Early 20th Century Historians & Musicians, Japan:
     Kurihara Kōta, Uramoto Setchō,
     Nakatsuka Chikuzen, Tanikita Mujiku,
     Tomimori Kyozan, Ikeda Jūzan a.o.

1931-1932: Tokugawa kinreikō - A Source Collection
     of Tokugawa Period Prohibition Laws


     1945 ...

1950: "The Myōan Temple of the True Fuke Sect"
     Inauguration at Tōfuku Temple in SE Kyōto

1950s: Yasuda Tenzan, Hirazumi Taizan & 'Suizen'

1960: Uramoto Setchō's Essay about
     'Gyō no ongaku': "Music of Asceticism"

Shakuhachi Historianship in Japan Today?:
     The "Traditionalists" and the "Truth Tellers"

The Legacy of the Late Myōan Taizan-ha Teachers
     Yoshimura Fuan Sōshin & Ozawa Seizan

3 - POST-WW2 till TODAY: The WEST

     1945 ...

1945 ... : Some Early Post-WW2 Shakuhachi Narratives
     Written and Published in Western Languages

Translations of Shakuhachi Source Texts
     published in the West / Outside of Japan
     including the Internet / WWW
      - The Translators

Literature / References


Profile / Bio / CV

Contact Info

1474: Tōyō Eichō and Ikkyū Sōjun at the Inauguration
     of the Partly Rebuilt Daitoku Temple, Kyōto

1474 - IKKYŪ SŌJUN is appointed ABBOT of DAITOKU-JI

明頭来 明頭打 - MYŌTŌ RAI - MYŌTŌ DA
暗頭来 暗頭打 - ANTŌ RAI - ANTŌ DA

Ikkyuu Soujun. Abbot of Daitoku-ji, 1474.<BR>
Artist so far unidentified. 15th century.

Ikkyū Sōjun. Appointed abbot of Daitoku-ji in 1474.
Artist so far unidentified. 15th century.

'If a bright-head comes, strike the bright-head;
If a dark-head comes, strike the dark-head.
Whatever direction it comes from
Strike it like a whirlwind.
And if it comes from emptiness, cut it down with a scythe.'

'Hey, Mr. Abbot, dirtiest monk in the world,
Give me a Katsu!'
'No one came to ask after Hsiang-ju's thirst [katsu],
So he broke a plum branch and drank frozen dew,'
I struck back."

     Inauguration poem recited by Ikkyū Sōjun when he took the seat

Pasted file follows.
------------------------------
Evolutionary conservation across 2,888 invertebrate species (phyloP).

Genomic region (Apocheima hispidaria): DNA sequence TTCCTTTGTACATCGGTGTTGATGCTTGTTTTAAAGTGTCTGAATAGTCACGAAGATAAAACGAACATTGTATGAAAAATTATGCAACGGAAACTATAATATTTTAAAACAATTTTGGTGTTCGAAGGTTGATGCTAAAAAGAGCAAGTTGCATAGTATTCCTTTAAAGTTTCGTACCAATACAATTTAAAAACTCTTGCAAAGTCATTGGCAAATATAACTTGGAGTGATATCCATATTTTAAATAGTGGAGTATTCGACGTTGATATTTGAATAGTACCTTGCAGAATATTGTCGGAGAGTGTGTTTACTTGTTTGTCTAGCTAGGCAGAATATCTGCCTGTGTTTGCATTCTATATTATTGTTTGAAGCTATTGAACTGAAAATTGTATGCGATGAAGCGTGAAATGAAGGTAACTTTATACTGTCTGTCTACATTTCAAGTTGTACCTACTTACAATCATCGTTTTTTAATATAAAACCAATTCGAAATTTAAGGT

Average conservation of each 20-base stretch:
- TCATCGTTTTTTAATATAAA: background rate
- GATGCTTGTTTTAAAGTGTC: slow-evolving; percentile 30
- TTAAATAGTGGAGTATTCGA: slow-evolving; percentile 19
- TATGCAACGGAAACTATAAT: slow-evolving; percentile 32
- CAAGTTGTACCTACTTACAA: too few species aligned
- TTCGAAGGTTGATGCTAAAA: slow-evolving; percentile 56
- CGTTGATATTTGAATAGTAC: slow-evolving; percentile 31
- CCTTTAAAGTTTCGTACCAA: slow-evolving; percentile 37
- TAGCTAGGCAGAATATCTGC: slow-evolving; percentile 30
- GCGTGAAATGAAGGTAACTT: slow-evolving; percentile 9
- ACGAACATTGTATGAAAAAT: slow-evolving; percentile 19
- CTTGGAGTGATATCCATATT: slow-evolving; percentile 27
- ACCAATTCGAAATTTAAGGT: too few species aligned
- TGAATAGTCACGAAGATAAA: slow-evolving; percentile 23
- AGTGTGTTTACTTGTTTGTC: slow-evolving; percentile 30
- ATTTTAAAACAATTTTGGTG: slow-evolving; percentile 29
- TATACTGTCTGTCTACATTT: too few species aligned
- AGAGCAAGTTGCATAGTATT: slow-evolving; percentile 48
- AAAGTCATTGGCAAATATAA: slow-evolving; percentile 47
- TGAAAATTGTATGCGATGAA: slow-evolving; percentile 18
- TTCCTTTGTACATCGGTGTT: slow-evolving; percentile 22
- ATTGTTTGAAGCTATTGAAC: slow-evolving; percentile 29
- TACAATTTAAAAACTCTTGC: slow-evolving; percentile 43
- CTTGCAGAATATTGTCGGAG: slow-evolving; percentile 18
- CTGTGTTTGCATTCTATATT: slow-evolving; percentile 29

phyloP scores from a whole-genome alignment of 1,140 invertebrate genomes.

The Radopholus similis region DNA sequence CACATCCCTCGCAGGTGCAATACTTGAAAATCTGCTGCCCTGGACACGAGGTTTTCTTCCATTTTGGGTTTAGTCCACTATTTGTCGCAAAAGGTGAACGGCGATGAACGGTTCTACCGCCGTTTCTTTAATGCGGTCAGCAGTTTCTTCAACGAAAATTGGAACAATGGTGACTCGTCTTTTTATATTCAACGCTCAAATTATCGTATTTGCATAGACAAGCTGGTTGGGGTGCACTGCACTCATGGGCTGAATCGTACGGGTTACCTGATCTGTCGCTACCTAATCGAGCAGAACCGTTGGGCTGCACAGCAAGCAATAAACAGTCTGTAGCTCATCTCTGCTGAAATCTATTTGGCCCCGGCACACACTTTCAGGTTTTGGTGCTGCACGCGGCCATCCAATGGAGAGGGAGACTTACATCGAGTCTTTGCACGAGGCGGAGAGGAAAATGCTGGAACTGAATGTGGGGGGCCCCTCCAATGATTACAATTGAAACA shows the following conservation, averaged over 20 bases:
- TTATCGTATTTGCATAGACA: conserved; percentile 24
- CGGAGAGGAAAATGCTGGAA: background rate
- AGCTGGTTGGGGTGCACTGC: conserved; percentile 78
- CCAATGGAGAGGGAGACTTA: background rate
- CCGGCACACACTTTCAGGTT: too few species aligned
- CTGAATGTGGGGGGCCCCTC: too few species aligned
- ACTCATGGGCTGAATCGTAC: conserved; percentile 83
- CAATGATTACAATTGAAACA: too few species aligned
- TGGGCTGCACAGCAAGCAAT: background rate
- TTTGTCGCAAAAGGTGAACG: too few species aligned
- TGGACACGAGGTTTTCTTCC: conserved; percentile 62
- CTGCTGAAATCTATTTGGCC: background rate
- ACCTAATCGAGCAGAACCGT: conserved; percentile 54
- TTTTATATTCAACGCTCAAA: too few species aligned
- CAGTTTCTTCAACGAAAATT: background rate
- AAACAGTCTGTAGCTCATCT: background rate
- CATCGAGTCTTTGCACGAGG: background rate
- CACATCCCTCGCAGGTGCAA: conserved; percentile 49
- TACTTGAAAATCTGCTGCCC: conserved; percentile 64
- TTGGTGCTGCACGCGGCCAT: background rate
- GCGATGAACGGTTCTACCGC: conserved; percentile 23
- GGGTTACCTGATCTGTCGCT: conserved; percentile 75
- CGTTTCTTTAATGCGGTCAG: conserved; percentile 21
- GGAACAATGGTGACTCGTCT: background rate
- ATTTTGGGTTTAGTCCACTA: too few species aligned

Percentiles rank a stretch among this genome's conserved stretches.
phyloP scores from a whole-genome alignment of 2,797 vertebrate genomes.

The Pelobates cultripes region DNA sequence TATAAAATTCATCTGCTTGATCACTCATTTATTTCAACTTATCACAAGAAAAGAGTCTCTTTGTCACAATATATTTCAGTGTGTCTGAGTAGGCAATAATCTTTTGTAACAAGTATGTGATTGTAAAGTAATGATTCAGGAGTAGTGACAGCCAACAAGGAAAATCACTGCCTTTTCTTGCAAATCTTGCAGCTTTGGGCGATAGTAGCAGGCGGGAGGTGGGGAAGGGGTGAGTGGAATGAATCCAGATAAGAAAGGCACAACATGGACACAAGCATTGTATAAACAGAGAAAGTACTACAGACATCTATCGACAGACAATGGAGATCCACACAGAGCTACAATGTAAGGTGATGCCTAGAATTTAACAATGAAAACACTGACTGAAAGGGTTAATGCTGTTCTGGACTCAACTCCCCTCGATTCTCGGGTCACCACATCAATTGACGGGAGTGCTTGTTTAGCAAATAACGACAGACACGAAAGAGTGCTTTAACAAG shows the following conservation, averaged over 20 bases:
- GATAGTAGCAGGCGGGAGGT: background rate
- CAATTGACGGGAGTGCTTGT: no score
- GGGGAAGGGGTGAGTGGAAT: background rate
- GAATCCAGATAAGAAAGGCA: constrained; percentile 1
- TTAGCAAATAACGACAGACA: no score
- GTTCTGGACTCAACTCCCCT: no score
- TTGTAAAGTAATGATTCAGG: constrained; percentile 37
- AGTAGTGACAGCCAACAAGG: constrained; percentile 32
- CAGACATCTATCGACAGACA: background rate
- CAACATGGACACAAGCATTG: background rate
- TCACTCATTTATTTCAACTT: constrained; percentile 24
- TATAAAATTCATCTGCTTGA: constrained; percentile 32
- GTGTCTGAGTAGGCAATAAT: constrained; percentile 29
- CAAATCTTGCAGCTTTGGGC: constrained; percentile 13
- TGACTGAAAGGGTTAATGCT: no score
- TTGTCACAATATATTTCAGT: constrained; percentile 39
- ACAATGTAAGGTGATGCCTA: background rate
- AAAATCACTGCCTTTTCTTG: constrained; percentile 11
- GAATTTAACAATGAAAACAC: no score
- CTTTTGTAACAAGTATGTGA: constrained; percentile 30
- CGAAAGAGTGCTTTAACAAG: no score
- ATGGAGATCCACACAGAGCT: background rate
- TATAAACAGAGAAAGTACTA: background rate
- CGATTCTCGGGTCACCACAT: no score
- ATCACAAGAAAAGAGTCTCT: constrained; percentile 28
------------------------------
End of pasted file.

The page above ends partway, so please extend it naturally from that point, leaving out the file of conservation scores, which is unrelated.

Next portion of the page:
as abbot of the Daitoku-ji in Kyōto in 1474,
     on the 16th day of the second lunar month (trad. calendar).
     Preserved in the 'Kyōun-shū'.
     Trsl. by James H. Sanford, 1981.


Late 15th century: TŌYŌ EICHŌ & 'SHŌRIN MUKUTEKI'

Portrait of Tōyō Eichō, late 15th century

Portrait of Tōyō Eichō, 1428-1504
Anonymous. Owned by Daisen-ji, Gifu Prefecture


Mukuteki mottomo fukigatashi.
"A Flute with No Holes is the most difficult to blow."

     Trsl. by Torsten Olafsson.
     Source: Hori, 2003, p. 72 & p. 252.

The renowned Zen monk of the Myōshin-ji line of Rinzai Zen Tōyō Eichō, 東陽英朝, 1428-1504, was among the first to collect socalled "capping phrases" for kōan study.
The above cited phrase is but one among numerous such capping phrases presented in the Zenrin kushū collection by Ijūshi (n.d.), published in 1688.
It remains so far undetermined whether that particular capping phrase may actually have been contained in Tōyō Eichō's capping phrase collection Kuzōshi dating from the late 15th century.

In any case, Tōyō Eichō was the author of a most impressive literary work entitled Shōrin mukuteki, "The Shōrin Flute Without Holes", which was, eventually, published in 1709 (Hōei 6) in 6 volumes, edited by Ueda Shōshin.
A copy of that work is preserved at the Komazawa University Library.

The term mukuteki does in fact appear in quite a number of old Chinese & Japanese Buddhist texts - link to the SAT Daizōkyō Text Database

By the way, in Volume 1 of the Shōrin mukuteki, one finds a very interesting passage that mentions both Ikkyū Sōjun playing the shakuhachi - and: the grandeur of Priest Fuke whose Myō-An poem Ikkyū is known to have recited at the inauguration ceremony at Daitoku-ji in 1474.

Acc. to Tōyō Eichō, he actually witnessed Ikkyū Sōjun playing the (hitoyogiri?) shakuhachi in the Zen temple Daitoku-ji in Kyōto on that very day, in late 1474, when Ikkyū entered the Abbot's Quarters of the temple to become its rebuilder and restorer.
Tōyō Eichō recorded as follows,

- - -

"In the not cold Winter,
after the offering ceremony held on the third Day of the Dog after the Winter solstice [12th month, 1474],
I saw Abbot Ikkyū as he entered beneath the sign board of the Founder's Hall [of Daitoku Temple in Kyōto]
after its destruction [in the Ōnin War, 1467-1477].
- - -
Kyōun [Ikkyū's literary name] blew forth [the tune] Hōsanten, "Summit of the Treasure Mountain"."

Link to the full text in question: Shōrin mukuteki, Chapter 1.
That particular passage is so far awaiting a complete, final and fulfilling translation and commentary.

Daitsū-in, Shōkoku-ji, Kyōto

The Zen temple Ryūkyōzan Shōrin-ji in Kakamigahara, Gifu Prefecture
Tōyō Eichō who founded the temple in 1493 (Meiō 2)
lies buried here. Meiji Period drawing

By the way, the term mukuteki also appears in a literary work entitled Shakuhachi mei narabi ni jo, date 1505, "Shakuhachi Makers' Seals and Introduction", by the Rinzai Zen monk Kōrin (died 1536, Tenmon 5, 6th month, 14th day).
The text is reproduced in Nakatsuka, 1979, pp. 204-206.


Tōyō Eichō, 1428-1504, is appointed jū-ji, 住持, or "chief administrator" of the Zen temple Daitoku-ji i Kyōto.

      Source: Louis Frédéric, 2005, p. 170.